Going to work soon with a QR code? Five questions and answers

1. In Italy, a QR code is already mandatory at work. How does that work?

In Italy you already have to go to work with your QR code in your pocket. If employees choose not to be vaccinated, they should be tested about twice a week. And that’s not cheap. You pay between 120 and 180 euros per month.

“Most Italians are in favour, about two-thirds of the population,” says correspondent Anouk Boone from Rome. “There is always a minority that makes itself heard loudly. Occasionally there are protests and there are a lot of Italians who have called in sick since they had to have a corona pass at work.”

2. Can a Dutch employer already ask for a QR code?

“No, there is no direct legal basis for requiring employees to do so now,” says Frank Penders, employment lawyer at Otis Advocaten. An employer may ask an employee whether he or she has been vaccinated or not, if there is a good reason to ask. But asking an employee for a corona proof in the form of a QR code, to allow such a person to enter the workplace or not, is not allowed due to privacy legislation.

At the same time, as an employer, you must also create a safe workplace for your employee. Some companies refer to this when they ask their employees for a QR code, Penders says. “But the judge has not yet ruled on that.” According to him, it is important that as an employer you make a policy in advance about what you will do if an employee does not have a QR code, or does not want to show it.

3. Can your employer ask for such a QR code in the future?

It is still a difficult situation, says employment law attorney Suzanne Meijers. As a catering boss, you are currently not allowed to ask your employees for a code. But if they come to have a cup of coffee in your business in their spare time, then it has to be done again. “That’s quite strange,” said Meijers.

The fact that you are in principle not allowed to ask employees for a QR code will change in the short term, fellow lawyer Penders expects. Because if you are on the assembly line in a factory for your work, for example, then it is very difficult for an employer. After all, you can’t let someone work from home. You can think of many situations like this where you run into problems in practice, Penders says.

Meijers, on the other hand, thinks it is difficult to make it legally possible for employers to ask for a QR code. “You get a lot more discussion then.” Nobody knows what will be announced at the corona press conference next Tuesday.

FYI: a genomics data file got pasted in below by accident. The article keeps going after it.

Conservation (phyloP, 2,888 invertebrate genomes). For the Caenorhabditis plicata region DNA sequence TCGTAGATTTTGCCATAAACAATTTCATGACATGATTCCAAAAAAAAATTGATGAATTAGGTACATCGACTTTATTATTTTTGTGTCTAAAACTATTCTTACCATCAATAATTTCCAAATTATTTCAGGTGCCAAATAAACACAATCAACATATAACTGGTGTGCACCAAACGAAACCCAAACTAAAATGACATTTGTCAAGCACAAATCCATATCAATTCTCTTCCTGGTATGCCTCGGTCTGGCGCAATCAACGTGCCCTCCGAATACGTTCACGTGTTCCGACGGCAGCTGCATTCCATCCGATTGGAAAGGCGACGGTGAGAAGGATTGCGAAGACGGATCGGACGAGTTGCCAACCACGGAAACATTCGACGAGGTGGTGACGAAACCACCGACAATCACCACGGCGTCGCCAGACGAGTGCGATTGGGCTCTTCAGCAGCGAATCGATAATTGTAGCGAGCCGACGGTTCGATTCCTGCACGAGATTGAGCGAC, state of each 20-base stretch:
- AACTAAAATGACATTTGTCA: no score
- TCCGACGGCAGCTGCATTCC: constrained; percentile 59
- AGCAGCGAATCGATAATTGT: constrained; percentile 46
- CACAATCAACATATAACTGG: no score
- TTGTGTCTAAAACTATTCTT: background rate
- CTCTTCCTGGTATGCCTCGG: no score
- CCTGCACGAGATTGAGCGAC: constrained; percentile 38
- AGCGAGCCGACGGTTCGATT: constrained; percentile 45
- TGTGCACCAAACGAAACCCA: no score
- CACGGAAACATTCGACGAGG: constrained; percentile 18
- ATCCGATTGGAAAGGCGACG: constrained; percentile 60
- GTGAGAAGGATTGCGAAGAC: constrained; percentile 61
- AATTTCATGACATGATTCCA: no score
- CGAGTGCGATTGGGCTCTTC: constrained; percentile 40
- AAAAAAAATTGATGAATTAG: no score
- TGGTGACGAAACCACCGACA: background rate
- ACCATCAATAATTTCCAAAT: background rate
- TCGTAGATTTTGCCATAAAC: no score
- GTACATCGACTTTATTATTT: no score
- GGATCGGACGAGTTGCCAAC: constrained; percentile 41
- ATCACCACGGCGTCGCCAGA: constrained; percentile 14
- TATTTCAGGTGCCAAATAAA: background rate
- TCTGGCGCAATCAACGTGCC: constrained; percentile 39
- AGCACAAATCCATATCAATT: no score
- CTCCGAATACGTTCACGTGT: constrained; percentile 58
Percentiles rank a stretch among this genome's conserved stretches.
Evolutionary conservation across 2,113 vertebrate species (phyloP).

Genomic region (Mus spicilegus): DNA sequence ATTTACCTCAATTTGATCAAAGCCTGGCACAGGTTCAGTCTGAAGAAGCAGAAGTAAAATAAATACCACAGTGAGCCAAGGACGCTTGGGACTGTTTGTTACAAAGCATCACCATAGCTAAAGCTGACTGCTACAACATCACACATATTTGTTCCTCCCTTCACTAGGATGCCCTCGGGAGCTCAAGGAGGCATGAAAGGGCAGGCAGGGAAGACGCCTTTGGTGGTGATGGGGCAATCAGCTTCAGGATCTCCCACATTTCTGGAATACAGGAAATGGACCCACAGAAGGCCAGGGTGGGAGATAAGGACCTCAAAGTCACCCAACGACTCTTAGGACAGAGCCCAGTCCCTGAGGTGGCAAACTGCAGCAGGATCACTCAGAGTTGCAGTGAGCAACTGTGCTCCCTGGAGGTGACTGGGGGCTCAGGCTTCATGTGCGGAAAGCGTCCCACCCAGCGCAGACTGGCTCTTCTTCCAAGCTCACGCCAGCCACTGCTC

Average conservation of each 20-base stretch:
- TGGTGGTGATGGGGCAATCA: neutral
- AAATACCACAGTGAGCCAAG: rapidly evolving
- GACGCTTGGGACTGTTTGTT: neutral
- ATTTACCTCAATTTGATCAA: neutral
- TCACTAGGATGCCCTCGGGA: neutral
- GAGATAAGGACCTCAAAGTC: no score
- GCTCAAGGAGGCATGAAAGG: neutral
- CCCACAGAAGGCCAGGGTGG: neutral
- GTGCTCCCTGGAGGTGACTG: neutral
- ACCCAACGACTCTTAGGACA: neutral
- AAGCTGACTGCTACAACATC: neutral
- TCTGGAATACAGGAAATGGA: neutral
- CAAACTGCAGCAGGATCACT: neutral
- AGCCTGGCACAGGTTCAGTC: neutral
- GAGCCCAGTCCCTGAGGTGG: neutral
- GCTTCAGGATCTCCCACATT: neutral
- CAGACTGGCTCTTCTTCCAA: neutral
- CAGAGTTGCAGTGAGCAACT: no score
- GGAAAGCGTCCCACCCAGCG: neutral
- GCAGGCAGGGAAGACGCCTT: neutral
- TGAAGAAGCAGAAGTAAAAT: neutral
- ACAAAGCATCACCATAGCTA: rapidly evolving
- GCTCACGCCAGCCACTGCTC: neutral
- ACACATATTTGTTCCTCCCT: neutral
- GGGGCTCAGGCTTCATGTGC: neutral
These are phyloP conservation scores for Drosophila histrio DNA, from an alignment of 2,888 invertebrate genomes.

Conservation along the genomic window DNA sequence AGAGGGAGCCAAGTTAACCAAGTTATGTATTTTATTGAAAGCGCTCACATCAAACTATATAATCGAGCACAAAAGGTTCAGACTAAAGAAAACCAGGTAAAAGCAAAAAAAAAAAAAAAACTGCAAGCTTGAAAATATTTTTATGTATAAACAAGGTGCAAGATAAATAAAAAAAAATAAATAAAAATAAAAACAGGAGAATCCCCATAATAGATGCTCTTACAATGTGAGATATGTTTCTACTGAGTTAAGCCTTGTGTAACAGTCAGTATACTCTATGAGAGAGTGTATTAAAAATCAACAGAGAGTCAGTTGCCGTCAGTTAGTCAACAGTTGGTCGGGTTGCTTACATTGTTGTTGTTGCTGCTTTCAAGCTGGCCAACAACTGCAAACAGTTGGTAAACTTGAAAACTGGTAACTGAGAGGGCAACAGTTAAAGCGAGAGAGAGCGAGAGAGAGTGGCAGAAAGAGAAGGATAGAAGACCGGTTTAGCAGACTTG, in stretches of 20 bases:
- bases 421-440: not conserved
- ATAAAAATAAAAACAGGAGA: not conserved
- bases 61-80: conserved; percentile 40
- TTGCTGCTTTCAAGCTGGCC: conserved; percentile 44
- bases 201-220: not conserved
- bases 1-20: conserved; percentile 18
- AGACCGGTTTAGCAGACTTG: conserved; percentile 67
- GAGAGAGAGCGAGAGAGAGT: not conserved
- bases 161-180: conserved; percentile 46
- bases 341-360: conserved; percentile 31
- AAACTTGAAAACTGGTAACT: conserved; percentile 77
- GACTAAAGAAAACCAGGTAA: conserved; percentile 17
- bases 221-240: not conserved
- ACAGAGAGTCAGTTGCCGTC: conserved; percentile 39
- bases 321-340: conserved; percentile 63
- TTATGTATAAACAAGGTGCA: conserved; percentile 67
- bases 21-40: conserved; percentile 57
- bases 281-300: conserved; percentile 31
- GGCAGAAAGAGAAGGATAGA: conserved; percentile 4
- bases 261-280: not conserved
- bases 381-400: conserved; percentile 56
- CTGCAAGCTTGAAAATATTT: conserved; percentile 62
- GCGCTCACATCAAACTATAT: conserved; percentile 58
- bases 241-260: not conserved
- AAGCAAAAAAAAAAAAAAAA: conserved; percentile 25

4. What if you don’t have a QR code – or don’t want to show it?

If you do not want to show your QR code, or if you do not have it, you as an employer are not allowed to attach any consequences to this at the moment, says Pascal Besselink, employment law attorney at legal service provider DAS. This means that in the current situation an employer will have to admit his or her employees to the workplace at all times.

An employer may now prescribe that employees wear a face mask, for example when it is difficult or impossible to keep a distance, explains Besselink. This also applies to additional measures in the workplace, such as installing splash screens.

You can – subject to consultation – let an employee work from home if he or she does not have a QR code or does not want to show it, Penders thinks. You can also slide the grids. For example, someone could do maintenance work when the other employees are home, or when it is quieter in the workplace. According to him, you can also guarantee sufficient distance for office work in some cases.

5. Can your employer save your QR code, or do you have to show it every day?

At the moment this is not the case, as an employer is not (yet) allowed to use this to deny someone access to the workplace, explains Besselink.

But if the cabinet makes it possible for an employer to ask for a QR code, then that employer is not allowed to write down this data or store it in a computer according to the privacy law. “At most you can remember it in your head,” says Besselink. “Although that becomes difficult in larger organizations.”

In practice, this would mean that you would have to show your QR code every working day. Just like you now have to show your QR code every time you go to the theater or cinema, Penders adds.

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